Seeking out a deeper understanding of the subject matter can also be beneficial to those reading fictional works. To expand your horizons while reading a work of fiction, seek out further reading on the particular book, series, or author. Also, consider researching any locations and time periods mentioned in the book, as they may be relevant to certain themes seen in the work.

Retaining more of what you read

No matter how interesting people find a topic to be, many still forget a large part of what they read shortly after reaching the end of a written piece. To retain more of what you read, slow down. While speed reading can be tempting - especially if you have a lot to read - slowing down will give you time to really process the information so you can better commit it to memory. Rereading something in its entirety can also help commit its contents to memory, though this method isn't often practical due to time constraints.

Taking notes or highlighting passages as you work your way through a document is another method that can help you retain more of what you read. If something seems to be rather interesting or important, highlight the section or make a quick note of it so you can easily review any vital passages later on. Reading important phrases aloud may also help you retain more of what you read, particularly if you are an auditory learner.

Regardless of what you are reading and why you are reading it, it is always worth trying to get more out of the experience. By actively trying to get more out of reading, you'll be able to grow your vocabulary, get a deeper understanding of the subject matter, and retain more of what you read.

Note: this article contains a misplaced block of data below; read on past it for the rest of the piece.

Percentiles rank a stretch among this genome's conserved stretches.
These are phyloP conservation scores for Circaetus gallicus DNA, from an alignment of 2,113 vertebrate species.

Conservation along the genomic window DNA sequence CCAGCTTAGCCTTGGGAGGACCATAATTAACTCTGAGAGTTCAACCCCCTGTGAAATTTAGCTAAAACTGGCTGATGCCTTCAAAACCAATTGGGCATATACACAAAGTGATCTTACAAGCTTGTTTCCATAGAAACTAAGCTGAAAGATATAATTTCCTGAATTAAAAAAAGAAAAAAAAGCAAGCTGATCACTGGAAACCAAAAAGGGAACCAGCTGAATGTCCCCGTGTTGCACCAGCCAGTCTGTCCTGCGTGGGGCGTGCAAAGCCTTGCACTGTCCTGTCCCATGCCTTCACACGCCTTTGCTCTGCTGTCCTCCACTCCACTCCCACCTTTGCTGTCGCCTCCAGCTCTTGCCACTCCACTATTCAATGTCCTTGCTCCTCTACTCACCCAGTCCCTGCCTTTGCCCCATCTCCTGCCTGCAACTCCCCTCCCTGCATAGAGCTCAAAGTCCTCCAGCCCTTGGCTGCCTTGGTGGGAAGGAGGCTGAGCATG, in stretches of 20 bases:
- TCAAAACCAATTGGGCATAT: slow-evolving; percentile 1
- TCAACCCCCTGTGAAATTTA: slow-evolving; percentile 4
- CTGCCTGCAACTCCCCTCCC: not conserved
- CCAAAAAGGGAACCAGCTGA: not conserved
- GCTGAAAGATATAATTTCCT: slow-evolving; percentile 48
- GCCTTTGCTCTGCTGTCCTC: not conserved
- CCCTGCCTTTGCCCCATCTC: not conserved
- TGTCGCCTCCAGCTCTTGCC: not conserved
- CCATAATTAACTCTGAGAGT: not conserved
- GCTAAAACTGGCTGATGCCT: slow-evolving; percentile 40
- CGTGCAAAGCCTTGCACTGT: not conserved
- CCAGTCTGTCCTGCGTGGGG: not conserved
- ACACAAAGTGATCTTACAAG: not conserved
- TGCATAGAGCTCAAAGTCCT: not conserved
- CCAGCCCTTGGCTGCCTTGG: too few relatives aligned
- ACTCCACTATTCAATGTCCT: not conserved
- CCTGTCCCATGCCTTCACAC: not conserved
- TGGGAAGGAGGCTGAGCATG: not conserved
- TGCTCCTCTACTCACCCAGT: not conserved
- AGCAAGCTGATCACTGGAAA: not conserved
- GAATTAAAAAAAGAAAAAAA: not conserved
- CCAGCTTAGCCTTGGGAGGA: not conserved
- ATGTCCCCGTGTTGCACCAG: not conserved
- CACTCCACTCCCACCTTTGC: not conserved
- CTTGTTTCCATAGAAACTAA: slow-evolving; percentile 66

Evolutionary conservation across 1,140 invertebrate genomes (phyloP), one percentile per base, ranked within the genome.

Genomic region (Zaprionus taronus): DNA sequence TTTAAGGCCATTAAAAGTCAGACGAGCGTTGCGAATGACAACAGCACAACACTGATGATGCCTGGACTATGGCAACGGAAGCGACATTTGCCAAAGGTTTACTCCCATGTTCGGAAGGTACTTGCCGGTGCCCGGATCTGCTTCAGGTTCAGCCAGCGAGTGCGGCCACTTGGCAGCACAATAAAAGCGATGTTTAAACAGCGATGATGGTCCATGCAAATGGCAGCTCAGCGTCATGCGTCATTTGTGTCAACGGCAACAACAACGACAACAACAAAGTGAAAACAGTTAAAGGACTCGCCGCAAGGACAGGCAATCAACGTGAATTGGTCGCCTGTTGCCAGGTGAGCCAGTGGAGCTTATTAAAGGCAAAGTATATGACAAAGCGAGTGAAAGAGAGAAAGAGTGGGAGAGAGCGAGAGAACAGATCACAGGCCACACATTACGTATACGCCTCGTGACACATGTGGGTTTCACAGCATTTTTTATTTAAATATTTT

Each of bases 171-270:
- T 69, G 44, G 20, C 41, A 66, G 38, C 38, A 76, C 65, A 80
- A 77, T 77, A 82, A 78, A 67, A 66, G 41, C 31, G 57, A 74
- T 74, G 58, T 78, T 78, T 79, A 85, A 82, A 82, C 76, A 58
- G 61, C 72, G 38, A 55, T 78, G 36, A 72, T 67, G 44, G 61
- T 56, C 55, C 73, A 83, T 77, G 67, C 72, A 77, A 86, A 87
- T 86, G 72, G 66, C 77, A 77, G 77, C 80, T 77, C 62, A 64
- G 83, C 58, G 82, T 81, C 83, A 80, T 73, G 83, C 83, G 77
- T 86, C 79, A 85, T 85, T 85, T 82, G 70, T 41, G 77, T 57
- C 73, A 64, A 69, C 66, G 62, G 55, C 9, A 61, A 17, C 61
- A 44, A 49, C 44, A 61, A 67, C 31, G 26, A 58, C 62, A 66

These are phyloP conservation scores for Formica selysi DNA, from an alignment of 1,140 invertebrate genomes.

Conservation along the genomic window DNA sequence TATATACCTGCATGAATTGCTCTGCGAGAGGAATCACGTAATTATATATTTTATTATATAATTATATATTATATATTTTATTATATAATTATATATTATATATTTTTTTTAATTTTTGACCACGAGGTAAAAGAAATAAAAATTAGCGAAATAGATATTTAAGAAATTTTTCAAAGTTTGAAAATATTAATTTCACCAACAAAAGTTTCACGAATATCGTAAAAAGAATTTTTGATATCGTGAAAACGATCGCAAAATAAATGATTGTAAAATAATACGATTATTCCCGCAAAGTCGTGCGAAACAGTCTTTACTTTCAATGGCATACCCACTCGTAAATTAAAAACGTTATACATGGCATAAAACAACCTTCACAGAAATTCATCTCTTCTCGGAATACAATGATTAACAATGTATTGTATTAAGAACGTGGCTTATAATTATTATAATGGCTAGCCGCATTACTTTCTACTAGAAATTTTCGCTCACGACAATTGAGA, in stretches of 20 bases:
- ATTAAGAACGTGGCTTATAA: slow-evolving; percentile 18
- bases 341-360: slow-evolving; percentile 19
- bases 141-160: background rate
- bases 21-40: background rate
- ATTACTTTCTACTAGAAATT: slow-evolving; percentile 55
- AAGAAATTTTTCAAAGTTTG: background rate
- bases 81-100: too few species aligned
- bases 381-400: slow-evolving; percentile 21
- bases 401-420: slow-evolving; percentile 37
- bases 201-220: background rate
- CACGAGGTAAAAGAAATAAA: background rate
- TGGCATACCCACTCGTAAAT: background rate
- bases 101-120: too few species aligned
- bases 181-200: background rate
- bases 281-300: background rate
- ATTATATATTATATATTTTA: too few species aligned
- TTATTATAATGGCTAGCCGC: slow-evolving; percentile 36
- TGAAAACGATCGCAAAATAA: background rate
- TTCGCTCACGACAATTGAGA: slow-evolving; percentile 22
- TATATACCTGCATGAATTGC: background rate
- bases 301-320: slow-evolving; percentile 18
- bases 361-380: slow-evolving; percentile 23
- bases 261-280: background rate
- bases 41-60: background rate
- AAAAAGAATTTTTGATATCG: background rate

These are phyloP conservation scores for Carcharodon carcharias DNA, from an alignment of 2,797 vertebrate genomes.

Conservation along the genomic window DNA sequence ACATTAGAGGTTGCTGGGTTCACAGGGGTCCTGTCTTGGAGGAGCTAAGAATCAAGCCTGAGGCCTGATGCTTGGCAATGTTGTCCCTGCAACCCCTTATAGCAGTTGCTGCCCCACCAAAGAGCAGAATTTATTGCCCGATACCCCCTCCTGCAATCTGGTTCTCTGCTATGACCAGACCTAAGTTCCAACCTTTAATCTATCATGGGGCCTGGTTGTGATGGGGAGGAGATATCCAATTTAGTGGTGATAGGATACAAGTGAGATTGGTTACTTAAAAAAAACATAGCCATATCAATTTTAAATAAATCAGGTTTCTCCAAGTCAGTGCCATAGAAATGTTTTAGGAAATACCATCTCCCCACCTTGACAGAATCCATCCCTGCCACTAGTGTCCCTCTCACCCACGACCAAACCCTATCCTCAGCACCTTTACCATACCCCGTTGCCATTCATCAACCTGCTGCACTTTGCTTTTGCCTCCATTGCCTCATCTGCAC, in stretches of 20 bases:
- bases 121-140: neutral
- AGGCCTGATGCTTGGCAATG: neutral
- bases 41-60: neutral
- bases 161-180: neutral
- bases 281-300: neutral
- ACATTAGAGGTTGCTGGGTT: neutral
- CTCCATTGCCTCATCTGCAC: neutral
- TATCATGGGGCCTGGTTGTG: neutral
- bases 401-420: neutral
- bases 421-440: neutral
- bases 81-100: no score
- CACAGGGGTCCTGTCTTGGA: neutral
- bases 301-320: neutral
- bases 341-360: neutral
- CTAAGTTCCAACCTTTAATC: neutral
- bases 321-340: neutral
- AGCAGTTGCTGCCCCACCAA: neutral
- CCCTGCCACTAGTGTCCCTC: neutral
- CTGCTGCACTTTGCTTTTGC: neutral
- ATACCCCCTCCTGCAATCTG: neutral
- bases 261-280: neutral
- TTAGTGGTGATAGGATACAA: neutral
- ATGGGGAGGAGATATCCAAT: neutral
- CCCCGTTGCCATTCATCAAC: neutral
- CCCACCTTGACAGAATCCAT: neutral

How to choose a tutor

Finding and choosing the right tutor for you

Whether you are falling behind in certain subjects or simply want a head start on future lessons, it can be well worth hiring a tutor to help you get the most from your academic life. Tutors can do more than just help students academically, however. They can also help students build confidence in the classroom so they can excel in areas like class participation and public speaking. No matter what your reason is for seeking out a tutor, here is some advice to help you find and choose the right tutor for you.

Finding potential tutors

There are various ways to seek out potential tutors. For starters, you may want to try asking your teacher or school counselor if they know of any tutors who specialize in the areas you happen to be struggling in. Even if your teacher or school counselor is unable to recommend any formal tutors, they may still offer to set up some in-school study sessions between you and a fellow student.